If there is a fracture, your doctor may also suggest a CAT scan to make sure that the fracture is stable. The CAT scan is an X-ray test similar to both the MRI and a regular X-ray because it can show both bones and soft tissues. CAT scans are also able to produce X-ray “slices” taken of the spine, so each section can be examined separately. The scan forms a set of cross-sectional images. With a compression fracture, an up-and-down perspective of the spine will be pieced together for examination of stability. The CAT scan is usually done to see if the nerves are in danger from the fracture.

Compression Fracture Treatment

Compression fracture treatment focuses on relieving pain, stabilizing the bones in the spine, and preventing another fracture. Depending on the severity of the fracture and your overall health, treatment may include:

Compression Fracture Treatment - ER of Mesquite

Pain Relief Medication

 Your provider may recommend over-the-counter non-steroidal anti-inflammatory drugs (NSAIDs). Or they may prescribe muscle relaxers or prescription drugs. Follow your provider’s instructions carefully when taking these medications.

Braces

A special type of back brace can support your vertebrae. It can also relieve pain by reducing how much you move your spine.

Medications to Strengthen Bones

Drugs called bisphosphonates can slow further bone loss, stabilize the bones, and prevent fractures. These drugs include ibandronic acid (Boniva) and alendronic acid. 

Vertebroplasty or Kyphoplasty

These minimally invasive procedures relieve pain, stabilize the bones, and improve mobility. During vertebroplasty, your provider inserts a needle in the vertebra and injects bone cement. During kyphoplasty, they insert an inflatable device that they fill with cement. A vertebroplasty or kyphoplasty is an outpatient procedure, so you’ll go home the same day.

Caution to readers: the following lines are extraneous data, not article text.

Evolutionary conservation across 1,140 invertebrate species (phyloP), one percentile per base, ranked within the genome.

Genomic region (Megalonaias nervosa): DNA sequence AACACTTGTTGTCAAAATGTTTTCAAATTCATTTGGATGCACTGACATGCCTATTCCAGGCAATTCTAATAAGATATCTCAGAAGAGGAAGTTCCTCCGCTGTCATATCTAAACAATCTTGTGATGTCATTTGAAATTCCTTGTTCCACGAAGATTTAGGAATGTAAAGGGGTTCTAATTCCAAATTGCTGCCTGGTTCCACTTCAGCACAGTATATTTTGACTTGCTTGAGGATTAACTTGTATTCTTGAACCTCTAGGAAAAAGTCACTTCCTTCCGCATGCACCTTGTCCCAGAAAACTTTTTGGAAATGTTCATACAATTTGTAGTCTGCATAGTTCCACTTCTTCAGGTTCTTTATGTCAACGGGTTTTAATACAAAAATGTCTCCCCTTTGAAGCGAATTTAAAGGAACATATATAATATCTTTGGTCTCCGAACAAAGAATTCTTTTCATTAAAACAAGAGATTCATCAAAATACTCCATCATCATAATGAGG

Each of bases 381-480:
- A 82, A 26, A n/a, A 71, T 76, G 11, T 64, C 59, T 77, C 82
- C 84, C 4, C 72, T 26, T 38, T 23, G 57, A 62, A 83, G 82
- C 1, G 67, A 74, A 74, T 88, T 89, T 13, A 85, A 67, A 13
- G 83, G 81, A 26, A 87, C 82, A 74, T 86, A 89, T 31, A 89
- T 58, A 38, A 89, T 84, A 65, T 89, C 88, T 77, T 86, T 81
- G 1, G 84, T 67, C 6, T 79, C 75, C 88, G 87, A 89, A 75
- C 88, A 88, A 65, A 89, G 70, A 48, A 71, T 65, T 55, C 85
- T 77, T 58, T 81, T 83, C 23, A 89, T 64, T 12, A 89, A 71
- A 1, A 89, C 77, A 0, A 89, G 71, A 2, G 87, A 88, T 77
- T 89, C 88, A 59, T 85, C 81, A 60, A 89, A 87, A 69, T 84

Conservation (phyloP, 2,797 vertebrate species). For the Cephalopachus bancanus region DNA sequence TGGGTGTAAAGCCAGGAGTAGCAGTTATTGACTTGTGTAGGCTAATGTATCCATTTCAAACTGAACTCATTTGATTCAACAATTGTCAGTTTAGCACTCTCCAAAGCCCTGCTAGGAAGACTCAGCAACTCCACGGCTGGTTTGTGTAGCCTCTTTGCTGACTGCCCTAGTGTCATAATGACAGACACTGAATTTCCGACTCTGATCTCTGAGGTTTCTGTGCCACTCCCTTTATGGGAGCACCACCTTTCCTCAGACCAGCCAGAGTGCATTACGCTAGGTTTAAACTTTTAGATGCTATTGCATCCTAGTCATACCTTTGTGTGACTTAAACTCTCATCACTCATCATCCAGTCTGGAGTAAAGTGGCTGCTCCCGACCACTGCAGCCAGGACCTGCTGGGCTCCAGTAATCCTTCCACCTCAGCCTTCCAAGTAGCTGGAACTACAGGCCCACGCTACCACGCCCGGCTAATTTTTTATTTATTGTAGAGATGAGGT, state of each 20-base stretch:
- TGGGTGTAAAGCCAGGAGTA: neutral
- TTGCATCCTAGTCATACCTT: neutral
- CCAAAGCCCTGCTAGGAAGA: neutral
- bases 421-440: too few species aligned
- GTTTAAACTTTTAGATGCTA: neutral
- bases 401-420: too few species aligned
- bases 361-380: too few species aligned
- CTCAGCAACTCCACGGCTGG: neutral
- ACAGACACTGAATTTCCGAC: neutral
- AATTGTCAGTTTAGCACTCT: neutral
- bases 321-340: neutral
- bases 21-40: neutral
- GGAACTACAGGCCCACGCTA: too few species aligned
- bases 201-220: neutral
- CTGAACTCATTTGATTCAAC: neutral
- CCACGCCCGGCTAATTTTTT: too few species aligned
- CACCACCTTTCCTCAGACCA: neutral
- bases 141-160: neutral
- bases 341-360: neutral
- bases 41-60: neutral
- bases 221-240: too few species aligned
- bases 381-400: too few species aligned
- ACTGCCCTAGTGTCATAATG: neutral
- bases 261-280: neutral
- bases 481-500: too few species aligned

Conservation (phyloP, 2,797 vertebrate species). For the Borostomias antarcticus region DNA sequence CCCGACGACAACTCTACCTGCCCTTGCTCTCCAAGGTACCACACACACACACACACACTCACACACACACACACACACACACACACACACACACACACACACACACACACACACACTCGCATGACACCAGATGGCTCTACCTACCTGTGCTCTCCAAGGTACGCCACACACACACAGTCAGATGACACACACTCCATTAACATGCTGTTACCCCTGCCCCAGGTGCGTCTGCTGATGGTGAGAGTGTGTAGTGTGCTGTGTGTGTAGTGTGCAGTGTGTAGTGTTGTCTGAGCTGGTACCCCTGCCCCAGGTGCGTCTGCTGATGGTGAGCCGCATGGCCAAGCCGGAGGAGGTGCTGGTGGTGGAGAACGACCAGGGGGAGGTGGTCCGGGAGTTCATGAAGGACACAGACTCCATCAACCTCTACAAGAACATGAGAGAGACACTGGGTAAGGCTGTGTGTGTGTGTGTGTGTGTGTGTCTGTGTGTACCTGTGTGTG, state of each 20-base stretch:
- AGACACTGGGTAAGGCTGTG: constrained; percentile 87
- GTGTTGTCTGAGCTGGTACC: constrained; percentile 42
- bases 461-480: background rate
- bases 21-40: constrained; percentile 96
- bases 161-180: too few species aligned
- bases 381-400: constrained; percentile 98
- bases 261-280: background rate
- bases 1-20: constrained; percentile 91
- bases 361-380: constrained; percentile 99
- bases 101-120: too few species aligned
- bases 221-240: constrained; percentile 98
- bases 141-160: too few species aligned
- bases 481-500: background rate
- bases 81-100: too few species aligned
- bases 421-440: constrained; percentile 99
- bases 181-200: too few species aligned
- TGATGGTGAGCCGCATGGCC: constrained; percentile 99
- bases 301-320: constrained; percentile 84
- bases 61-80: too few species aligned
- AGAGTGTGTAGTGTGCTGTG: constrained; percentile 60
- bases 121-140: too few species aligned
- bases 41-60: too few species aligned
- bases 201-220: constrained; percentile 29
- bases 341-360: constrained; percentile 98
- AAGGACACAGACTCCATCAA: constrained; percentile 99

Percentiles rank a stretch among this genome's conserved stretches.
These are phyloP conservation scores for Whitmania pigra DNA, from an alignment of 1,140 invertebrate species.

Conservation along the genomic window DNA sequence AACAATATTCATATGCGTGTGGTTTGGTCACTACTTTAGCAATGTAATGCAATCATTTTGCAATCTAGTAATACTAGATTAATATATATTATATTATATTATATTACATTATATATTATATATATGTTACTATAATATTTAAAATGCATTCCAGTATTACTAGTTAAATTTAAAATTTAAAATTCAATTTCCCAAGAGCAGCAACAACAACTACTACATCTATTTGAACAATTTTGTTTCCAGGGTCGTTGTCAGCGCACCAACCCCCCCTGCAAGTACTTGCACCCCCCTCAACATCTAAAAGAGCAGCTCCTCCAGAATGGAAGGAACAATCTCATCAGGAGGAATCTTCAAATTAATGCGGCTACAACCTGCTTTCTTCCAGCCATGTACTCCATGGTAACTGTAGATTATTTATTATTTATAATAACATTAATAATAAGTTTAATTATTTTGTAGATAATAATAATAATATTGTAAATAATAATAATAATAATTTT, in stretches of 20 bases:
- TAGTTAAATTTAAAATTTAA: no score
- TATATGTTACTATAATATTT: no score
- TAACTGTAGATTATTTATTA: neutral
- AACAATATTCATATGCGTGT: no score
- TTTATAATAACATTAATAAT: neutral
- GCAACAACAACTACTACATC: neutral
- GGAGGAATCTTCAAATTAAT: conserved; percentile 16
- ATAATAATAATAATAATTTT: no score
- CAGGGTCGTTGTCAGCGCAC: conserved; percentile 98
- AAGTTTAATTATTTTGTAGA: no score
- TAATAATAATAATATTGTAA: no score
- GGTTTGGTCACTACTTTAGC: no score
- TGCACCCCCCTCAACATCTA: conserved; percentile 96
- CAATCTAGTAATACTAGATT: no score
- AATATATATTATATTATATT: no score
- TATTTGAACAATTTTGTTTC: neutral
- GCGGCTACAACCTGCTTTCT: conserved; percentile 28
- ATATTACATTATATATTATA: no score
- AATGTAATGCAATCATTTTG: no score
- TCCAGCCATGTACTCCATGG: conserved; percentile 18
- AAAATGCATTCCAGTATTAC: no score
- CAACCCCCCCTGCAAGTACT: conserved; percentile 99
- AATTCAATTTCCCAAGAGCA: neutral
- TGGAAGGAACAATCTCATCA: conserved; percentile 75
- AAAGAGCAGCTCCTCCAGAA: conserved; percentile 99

Prevention For Compression Fractures

  • You may not always be able to prevent compression fractures. To reduce your risk of a compression fracture from osteoporosis, you should:
  • Avoid drinking alcohol excessively.
  • Eat a healthy diet and get enough vitamin D and calcium, which strengthen bones.
  • Quit smoking and using other tobacco products, since nicotine weakens bones and causes cancer.
  • See your provider for regular checkups, and take medications as prescribed to slow bone loss if you’re at risk of osteoporosis. 

Long-Term Effects of Spinal Compression Fracture

Two-thirds of spinal compression fractures go undiagnosed because people assume back pain is just a normal part of getting older or that it will resolve on its own. Often, patients don’t seek treatment until multiple compression fractures have occurred.

Possible long-term effects of spinal compression fractures include

  • Chronic pain. Over time, multiple fractures can cause the main portion of the vertebrae (the bones that make up the spine) to collapse, causing a great deal of pain and even altering the shape of your spine. In older patients, the chronic pain caused by vertebral compression fractures can lead to a gradual loss of mobility.
  • Loss of height. As the spine weakens and changes shape, some people may lose height as their spine becomes shorter.
  • Kyphosis. Severe spinal compression fractures may cause a condition called kyphosis. Kyphosis is a forward curvature of the spine that results in a stooped (hunched) posture.
  • Patients who experience kyphosis or a similar bending of the spine may also experience symptoms other than back pain. That’s because kyphosis can place additional strain on the body.

In severe cases, regular functions like walking, standing, looking up, and breathing can become strenuous and challenging. Patients with severe kyphosis may also have trouble swallowing and experience acid reflux due to added pressure on the digestive tract.

Best Way to Sleep With a Compression Fracture

Battling a compression fracture doesn’t just test your daytime resolve—it transforms sleep into a tactical mission for comfort. These fractures strain your spine’s sturdiness, disrupting the peace needed for nocturnal healing. Rest isn’t just respite; it’s a critical ally in mending bones. Proper sleep posture, then, isn’t a luxury; it’s a must to dial down pain and keep healing on track. For those nursing a tender back, discovering the sweet spot for slumber can make all the difference. It’s about crafting calm in the night—let’s break down how to achieve that.

Best Way to Sleep With a Compression Fracture - ER of Mesquite

Sleeping Positions For Compression Fracture

When a compression fracture is part of your reality, every night invites a quest for the pain-free sanctuary of sleep. The positions you adopt are not mere preferences but strategic choices that can significantly impact your healing journey. Let’s explore the best slumber positions that promote healing while minimizing discomfort: